Find out more about MADE Marylebone here.

Pssst... Our secret sale starts soon!

 

To make room for new styles, the secret sale is back with generous caps, trilby hats, visors and brimmed hats. Just in time for those late summer sunrays!
 

The secret sale is only for our e-mail subscribers - just sign up here to get your access code.
 

Once logged in, you'll be able to browse a range of discontinued styles and samples at 50% to 70% off, and a selection of current collection pieces at 20% off. The sale will run 7-21 August 2018.

Coming up this month: Scoop

We're excited to be returning to Scoop this Summer, the prestigious trade event for fashion accessories at Saatchi Gallery from 22 to 24 July 2018. 

Karen will be presenting both Autumn/Winter 18/19 and Spring/Summer 19 from the women’s ready-to-wear range. The collections re-interpret everyday hat styles such as fedoras, caps, trilby hats and berets. Whilst often evocative of another era, the hats remain distinctly modern and practical, with a wonderfully informal elegance.

Karen will also showcase the latest couture millinery collection, for the first time at Scoop. Similarly singular in its approach, this range combines traditional model millinery materials and techniques with contemporary applications and a flattering minimalist aesthetic.

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Seoul International Handmade Fair and Hong Kong visit

We are in the midst of preparations to attend the Seoul International Handmade Fair. Even though Karen's work can be seen in stockists in Korea, it's our first time taking part in a retail fair in Seoul. On display will be our range of tailored hats, including summery brimmed hats, asymmetric berets and beach-ready visors. In particular Karen will be showcasing the Petra women's peaked cap (pictured). Petra now comes in 3 limited editions: black irish linen, red with a straw peak and navy blue with a striking  printed suede peak.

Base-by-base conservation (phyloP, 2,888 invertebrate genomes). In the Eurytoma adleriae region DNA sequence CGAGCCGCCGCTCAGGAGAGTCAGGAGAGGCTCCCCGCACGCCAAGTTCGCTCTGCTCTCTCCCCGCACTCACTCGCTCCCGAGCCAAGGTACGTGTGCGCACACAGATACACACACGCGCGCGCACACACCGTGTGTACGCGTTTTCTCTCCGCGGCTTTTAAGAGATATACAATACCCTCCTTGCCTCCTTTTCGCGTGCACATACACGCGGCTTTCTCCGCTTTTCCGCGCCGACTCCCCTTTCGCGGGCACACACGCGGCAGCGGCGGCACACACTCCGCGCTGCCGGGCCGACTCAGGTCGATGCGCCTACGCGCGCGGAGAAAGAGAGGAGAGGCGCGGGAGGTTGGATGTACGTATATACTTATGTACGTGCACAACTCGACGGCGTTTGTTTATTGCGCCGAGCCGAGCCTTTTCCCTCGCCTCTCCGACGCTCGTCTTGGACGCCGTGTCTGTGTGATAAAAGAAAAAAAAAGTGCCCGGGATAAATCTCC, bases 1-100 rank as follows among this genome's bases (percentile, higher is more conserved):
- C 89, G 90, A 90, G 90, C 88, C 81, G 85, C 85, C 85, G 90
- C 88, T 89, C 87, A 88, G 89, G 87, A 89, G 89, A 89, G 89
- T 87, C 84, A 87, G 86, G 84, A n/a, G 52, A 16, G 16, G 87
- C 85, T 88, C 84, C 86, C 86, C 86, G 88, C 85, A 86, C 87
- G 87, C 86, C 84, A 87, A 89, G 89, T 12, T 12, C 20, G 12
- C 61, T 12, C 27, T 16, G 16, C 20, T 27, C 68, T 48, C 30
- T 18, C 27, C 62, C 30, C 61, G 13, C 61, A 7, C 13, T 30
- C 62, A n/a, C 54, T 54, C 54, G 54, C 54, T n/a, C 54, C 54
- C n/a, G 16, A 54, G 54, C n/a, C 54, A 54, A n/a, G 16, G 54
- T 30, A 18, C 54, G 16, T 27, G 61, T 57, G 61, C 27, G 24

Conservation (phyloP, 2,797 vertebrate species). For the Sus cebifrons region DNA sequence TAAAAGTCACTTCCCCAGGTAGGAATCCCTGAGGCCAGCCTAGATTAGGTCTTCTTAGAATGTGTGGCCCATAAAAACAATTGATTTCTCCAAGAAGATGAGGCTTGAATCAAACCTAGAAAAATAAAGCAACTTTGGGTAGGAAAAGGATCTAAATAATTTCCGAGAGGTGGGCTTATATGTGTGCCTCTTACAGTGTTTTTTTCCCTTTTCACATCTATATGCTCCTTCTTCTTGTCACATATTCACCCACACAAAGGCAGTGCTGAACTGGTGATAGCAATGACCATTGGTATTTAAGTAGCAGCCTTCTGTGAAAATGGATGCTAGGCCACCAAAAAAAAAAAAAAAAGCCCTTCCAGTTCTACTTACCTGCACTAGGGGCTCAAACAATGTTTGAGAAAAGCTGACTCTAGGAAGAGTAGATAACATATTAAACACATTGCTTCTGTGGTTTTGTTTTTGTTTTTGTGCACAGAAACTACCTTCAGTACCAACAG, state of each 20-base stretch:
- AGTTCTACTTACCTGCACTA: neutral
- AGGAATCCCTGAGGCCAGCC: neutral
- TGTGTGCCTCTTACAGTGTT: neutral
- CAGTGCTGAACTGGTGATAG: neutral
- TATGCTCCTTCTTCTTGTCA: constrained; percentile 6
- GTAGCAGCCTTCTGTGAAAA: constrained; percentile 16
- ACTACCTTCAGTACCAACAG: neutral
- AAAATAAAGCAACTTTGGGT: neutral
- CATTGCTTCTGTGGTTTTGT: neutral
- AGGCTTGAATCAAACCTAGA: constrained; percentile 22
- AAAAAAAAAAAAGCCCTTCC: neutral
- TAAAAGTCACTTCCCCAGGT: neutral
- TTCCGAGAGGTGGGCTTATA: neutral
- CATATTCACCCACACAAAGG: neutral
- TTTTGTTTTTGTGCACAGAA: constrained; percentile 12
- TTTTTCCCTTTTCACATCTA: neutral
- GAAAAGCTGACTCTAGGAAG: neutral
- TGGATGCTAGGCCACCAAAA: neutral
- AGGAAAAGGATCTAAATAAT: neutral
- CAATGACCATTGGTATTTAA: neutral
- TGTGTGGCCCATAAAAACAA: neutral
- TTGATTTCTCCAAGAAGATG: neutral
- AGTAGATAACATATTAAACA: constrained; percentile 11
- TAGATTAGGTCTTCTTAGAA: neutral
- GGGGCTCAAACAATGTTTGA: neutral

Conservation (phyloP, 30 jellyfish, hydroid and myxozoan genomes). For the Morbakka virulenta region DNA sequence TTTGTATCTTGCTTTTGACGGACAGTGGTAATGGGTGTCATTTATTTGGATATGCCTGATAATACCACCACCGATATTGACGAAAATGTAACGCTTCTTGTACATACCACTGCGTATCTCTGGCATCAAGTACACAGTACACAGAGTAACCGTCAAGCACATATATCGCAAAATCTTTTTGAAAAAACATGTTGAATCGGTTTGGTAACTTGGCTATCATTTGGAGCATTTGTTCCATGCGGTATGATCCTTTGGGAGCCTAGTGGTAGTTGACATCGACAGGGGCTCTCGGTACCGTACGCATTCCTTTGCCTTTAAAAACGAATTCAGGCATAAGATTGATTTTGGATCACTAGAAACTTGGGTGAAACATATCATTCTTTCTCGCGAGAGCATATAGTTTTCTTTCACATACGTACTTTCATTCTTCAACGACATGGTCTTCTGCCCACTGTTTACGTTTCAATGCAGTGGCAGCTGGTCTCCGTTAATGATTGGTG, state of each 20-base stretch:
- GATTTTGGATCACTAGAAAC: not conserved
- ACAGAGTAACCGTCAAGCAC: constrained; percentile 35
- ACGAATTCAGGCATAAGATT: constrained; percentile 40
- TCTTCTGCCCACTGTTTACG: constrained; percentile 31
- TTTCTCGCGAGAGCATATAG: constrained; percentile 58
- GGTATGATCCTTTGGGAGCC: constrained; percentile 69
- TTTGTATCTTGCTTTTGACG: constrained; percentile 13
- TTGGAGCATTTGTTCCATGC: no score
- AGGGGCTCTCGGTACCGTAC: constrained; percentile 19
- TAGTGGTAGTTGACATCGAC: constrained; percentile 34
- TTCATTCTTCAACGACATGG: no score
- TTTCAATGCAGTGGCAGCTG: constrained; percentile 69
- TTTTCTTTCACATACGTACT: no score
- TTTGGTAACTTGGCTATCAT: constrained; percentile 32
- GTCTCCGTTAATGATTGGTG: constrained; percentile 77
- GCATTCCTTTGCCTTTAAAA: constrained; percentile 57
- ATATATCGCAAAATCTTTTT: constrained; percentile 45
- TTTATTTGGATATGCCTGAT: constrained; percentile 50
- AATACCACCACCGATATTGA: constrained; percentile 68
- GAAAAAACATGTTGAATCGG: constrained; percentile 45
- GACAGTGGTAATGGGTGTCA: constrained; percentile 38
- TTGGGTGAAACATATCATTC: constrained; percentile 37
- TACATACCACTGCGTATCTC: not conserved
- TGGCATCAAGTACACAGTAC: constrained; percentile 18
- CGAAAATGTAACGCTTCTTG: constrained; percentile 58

The fair is an ambitious show of all things handmade, taking place 24-27 May 2018. The Fair describes itself as a festival of handmade culture and we're thrilled to be taking part alongside fellow Cockpit Arts studio-holders Rentaro Nishimura (jewellery) and Studio Candice Lau (bags and accessories).

Prior to the fair Karen will be stopping off in Hong Kong to visit our fabulous and long-standing stockist Hatwoman. Karen will be in-store offering styling advice to clients on Monday 21 May 2018, timings to be confirmed.

Please get in touch if you're in Seoul or Hong Kong and would like to find out more.

 Image by  Hatwoman

Image by Hatwoman

Unveiled: the craft of millinery exhibition round-up

This exciting milinery exhibition was held at the historic Artworkers' Guild in Bloomsbury which made for a beautiful setting. Supported by the Worshipful company of Feltmakers, as part of London Craft Week 2018. 

Karen created a one-off hand-stitched red hat especially for the exhibition The design is based on the 'Mitzi' brimmed hat but created with traditional couture millinery stitching. Featuring Karen's distinctive tailored and sweeping seams, the sheen of the red leather contrasts with the soft texture of the felt.